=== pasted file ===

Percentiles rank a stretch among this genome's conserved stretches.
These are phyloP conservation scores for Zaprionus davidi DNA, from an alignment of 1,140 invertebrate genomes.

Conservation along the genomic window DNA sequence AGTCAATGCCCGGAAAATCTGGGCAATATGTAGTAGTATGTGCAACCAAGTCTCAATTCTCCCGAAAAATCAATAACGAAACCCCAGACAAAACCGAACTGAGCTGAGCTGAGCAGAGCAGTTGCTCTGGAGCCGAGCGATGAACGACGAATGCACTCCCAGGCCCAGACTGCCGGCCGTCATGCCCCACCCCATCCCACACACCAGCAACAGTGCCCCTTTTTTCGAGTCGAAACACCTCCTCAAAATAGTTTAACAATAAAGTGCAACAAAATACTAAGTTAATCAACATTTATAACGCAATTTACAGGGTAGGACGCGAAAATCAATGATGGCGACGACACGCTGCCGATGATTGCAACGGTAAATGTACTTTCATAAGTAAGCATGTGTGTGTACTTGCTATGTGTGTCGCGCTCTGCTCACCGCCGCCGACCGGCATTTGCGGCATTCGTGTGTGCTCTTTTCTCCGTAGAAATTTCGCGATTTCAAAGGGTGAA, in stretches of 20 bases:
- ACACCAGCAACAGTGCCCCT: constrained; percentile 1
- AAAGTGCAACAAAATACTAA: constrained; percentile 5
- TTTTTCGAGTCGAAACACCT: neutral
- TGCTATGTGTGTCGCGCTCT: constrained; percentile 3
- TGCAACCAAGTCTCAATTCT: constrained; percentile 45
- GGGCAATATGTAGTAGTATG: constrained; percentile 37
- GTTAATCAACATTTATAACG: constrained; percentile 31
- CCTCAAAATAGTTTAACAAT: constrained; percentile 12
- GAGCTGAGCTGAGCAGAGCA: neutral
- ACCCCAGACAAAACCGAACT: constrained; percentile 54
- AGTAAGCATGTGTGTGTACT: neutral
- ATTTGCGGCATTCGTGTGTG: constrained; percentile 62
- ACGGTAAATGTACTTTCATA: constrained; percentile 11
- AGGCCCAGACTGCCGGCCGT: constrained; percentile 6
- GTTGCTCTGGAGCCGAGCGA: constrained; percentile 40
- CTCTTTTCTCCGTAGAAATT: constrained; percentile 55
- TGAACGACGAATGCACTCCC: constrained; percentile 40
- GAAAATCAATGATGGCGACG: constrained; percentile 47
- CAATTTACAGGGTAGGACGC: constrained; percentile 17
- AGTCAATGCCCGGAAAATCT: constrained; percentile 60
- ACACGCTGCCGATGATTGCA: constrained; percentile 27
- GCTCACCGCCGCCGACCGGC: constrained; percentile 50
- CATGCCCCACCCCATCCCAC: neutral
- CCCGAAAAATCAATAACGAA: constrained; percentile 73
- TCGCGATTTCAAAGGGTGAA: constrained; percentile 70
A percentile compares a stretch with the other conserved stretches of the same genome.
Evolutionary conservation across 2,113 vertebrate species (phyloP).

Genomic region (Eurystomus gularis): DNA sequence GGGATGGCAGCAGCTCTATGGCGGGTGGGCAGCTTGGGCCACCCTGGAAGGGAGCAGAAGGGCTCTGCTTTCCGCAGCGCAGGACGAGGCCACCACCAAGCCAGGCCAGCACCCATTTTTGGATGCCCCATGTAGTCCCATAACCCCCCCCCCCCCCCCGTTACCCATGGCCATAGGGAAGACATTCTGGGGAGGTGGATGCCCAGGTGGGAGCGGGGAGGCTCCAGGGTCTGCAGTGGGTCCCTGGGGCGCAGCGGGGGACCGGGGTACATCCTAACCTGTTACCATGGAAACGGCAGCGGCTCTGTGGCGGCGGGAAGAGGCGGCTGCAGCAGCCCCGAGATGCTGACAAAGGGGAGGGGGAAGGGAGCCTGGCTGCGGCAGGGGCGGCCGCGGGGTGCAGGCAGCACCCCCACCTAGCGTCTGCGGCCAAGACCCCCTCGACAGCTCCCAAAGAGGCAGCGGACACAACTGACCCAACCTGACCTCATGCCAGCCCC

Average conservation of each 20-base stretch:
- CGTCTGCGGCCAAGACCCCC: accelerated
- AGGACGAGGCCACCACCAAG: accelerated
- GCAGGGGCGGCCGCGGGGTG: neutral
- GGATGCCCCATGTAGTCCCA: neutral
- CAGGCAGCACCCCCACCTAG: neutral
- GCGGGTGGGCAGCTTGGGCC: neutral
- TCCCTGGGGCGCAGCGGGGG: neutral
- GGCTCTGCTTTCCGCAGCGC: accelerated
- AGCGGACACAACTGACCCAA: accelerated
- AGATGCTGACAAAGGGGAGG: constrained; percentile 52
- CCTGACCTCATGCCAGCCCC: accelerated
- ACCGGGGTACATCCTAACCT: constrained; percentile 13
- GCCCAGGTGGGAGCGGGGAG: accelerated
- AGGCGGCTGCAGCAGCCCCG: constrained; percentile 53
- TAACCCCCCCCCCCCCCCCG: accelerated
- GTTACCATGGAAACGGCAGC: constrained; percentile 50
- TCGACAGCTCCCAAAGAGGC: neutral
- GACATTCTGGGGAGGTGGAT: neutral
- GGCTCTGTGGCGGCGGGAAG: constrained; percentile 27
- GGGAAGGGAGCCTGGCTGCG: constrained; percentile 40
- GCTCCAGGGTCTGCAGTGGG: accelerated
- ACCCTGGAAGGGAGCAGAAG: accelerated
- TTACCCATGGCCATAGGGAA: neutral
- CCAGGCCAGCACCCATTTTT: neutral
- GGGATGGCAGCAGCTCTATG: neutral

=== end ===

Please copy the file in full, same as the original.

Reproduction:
Percentiles rank a stretch among this genome's conserved stretches.
These are phyloP conservation scores for Zaprionus davidi DNA, from an alignment of 1,140 invertebrate genomes.

Conservation along the genomic window DNA sequence AGTCAATGCCCGGAAAATCTGGGCAATATGTAGTAGTATGTGCAACCAAGTCTCAATTCTCCCGAAAAATCAATAACGAAACCCCAGACAAAACCGAACTGAGCTGAGCTGAGCAGAGCAGTTGCTCTGGAGCCGAGCGATGAACGACGAATGCACTCCCAGGCCCAGACTGCCGGCCGTCATGCCCCACCCCATCCCACACACCAGCAACAGTGCCCCTTTTTTCGAGTCGAAACACCTCCTCAAAATAGTTTAACAATAAAGTGCAACAAAATACTAAGTTAATCAACATTTATAACGCAATTTACAGGGTAGGACGCGAAAATCAATGATGGCGACGACACGCTGCCGATGATTGCAACGGTAAATGTACTTTCATAAGTAAGCATGTGTGTGTACTTGCTATGTGTGTCGCGCTCTGCTCACCGCCGCCGACCGGCATTTGCGGCATTCGTGTGTGCTCTTTTCTCCGTAGAAATTTCGCGATTTCAAAGGGTGAA, in stretches of 20 bases:
- ACACCAGCAACAGTGCCCCT: constrained; percentile 1
- AAAGTGCAACAAAATACTAA: constrained; percentile 5
- TTTTTCGAGTCGAAACACCT: neutral
- TGCTATGTGTGTCGCGCTCT: constrained; percentile 3
- TGCAACCAAGTCTCAATTCT: constrained; percentile 45
- GGGCAATATGTAGTAGTATG: constrained; percentile 37
- GTTAATCAACATTTATAACG: constrained; percentile 31
- CCTCAAAATAGTTTAACAAT: constrained; percentile 12
- GAGCTGAGCTGAGCAGAGCA: neutral
- ACCCCAGACAAAACCGAACT: constrained; percentile 54
- AGTAAGCATGTGTGTGTACT: neutral
- ATTTGCGGCATTCGTGTGTG: constrained; percentile 62
- ACGGTAAATGTACTTTCATA: constrained; percentile 11
- AGGCCCAGACTGCCGGCCGT: constrained; percentile 6
- GTTGCTCTGGAGCCGAGCGA: constrained; percentile 40
- CTCTTTTCTCCGTAGAAATT: constrained; percentile 55
- TGAACGACGAATGCACTCCC: constrained; percentile 40
- GAAAATCAATGATGGCGACG: constrained; percentile 47
- CAATTTACAGGGTAGGACGC: constrained; percentile 17
- AGTCAATGCCCGGAAAATCT: constrained; percentile 60
- ACACGCTGCCGATGATTGCA: constrained; percentile 27
- GCTCACCGCCGCCGACCGGC: constrained; percentile 50
- CATGCCCCACCCCATCCCAC: neutral
- CCCGAAAAATCAATAACGAA: constrained; percentile 73
- TCGCGATTTCAAAGGGTGAA: constrained; percentile 70
A percentile compares a stretch with the other conserved stretches of the same genome.
Evolutionary conservation across 2,113 vertebrate species (phyloP).

Genomic region (Eurystomus gularis): DNA sequence GGGATGGCAGCAGCTCTATGGCGGGTGGGCAGCTTGGGCCACCCTGGAAGGGAGCAGAAGGGCTCTGCTTTCCGCAGCGCAGGACGAGGCCACCACCAAGCCAGGCCAGCACCCATTTTTGGATGCCCCATGTAGTCCCATAACCCCCCCCCCCCCCCCGTTACCCATGGCCATAGGGAAGACATTCTGGGGAGGTGGATGCCCAGGTGGGAGCGGGGAGGCTCCAGGGTCTGCAGTGGGTCCCTGGGGCGCAGCGGGGGACCGGGGTACATCCTAACCTGTTACCATGGAAACGGCAGCGGCTCTGTGGCGGCGGGAAGAGGCGGCTGCAGCAGCCCCGAGATGCTGACAAAGGGGAGGGGGAAGGGAGCCTGGCTGCGGCAGGGGCGGCCGCGGGGTGCAGGCAGCACCCCCACCTAGCGTCTGCGGCCAAGACCCCCTCGACAGCTCCCAAAGAGGCAGCGGACACAACTGACCCAACCTGACCTCATGCCAGCCCC

Average conservation of each 20-base stretch:
- CGTCTGCGGCCAAGACCCCC: accelerated
- AGGACGAGGCCACCACCAAG: accelerated
- GCAGGGGCGGCCGCGGGGTG: neutral
- GGATGCCCCATGTAGTCCCA: neutral
- CAGGCAGCACCCCCACCTAG: neutral
- GCGGGTGGGCAGCTTGGGCC: neutral
- TCCCTGGGGCGCAGCGGGGG: neutral
- GGCTCTGCTTTCCGCAGCGC: accelerated
- AGCGGACACAACTGACCCAA: accelerated
- AGATGCTGACAAAGGGGAGG: constrained; percentile 52
- CCTGACCTCATGCCAGCCCC: accelerated
- ACCGGGGTACATCCTAACCT: constrained; percentile 13
- GCCCAGGTGGGAGCGGGGAG: accelerated
- AGGCGGCTGCAGCAGCCCCG: constrained; percentile 53
- TAACCCCCCCCCCCCCCCCG: accelerated
- GTTACCATGGAAACGGCAGC: constrained; percentile 50
- TCGACAGCTCCCAAAGAGGC: neutral
- GACATTCTGGGGAGGTGGAT: neutral
- GGCTCTGTGGCGGCGGGAAG: constrained; percentile 27
- GGGAAGGGAGCCTGGCTGCG: constrained; percentile 40
- GCTCCAGGGTCTGCAGTGGG: accelerated
- ACCCTGGAAGGGAGCAGAAG: accelerated
- TTACCCATGGCCATAGGGAA: neutral
- CCAGGCCAGCACCCATTTTT: neutral
- GGGATGGCAGCAGCTCTATG: neutral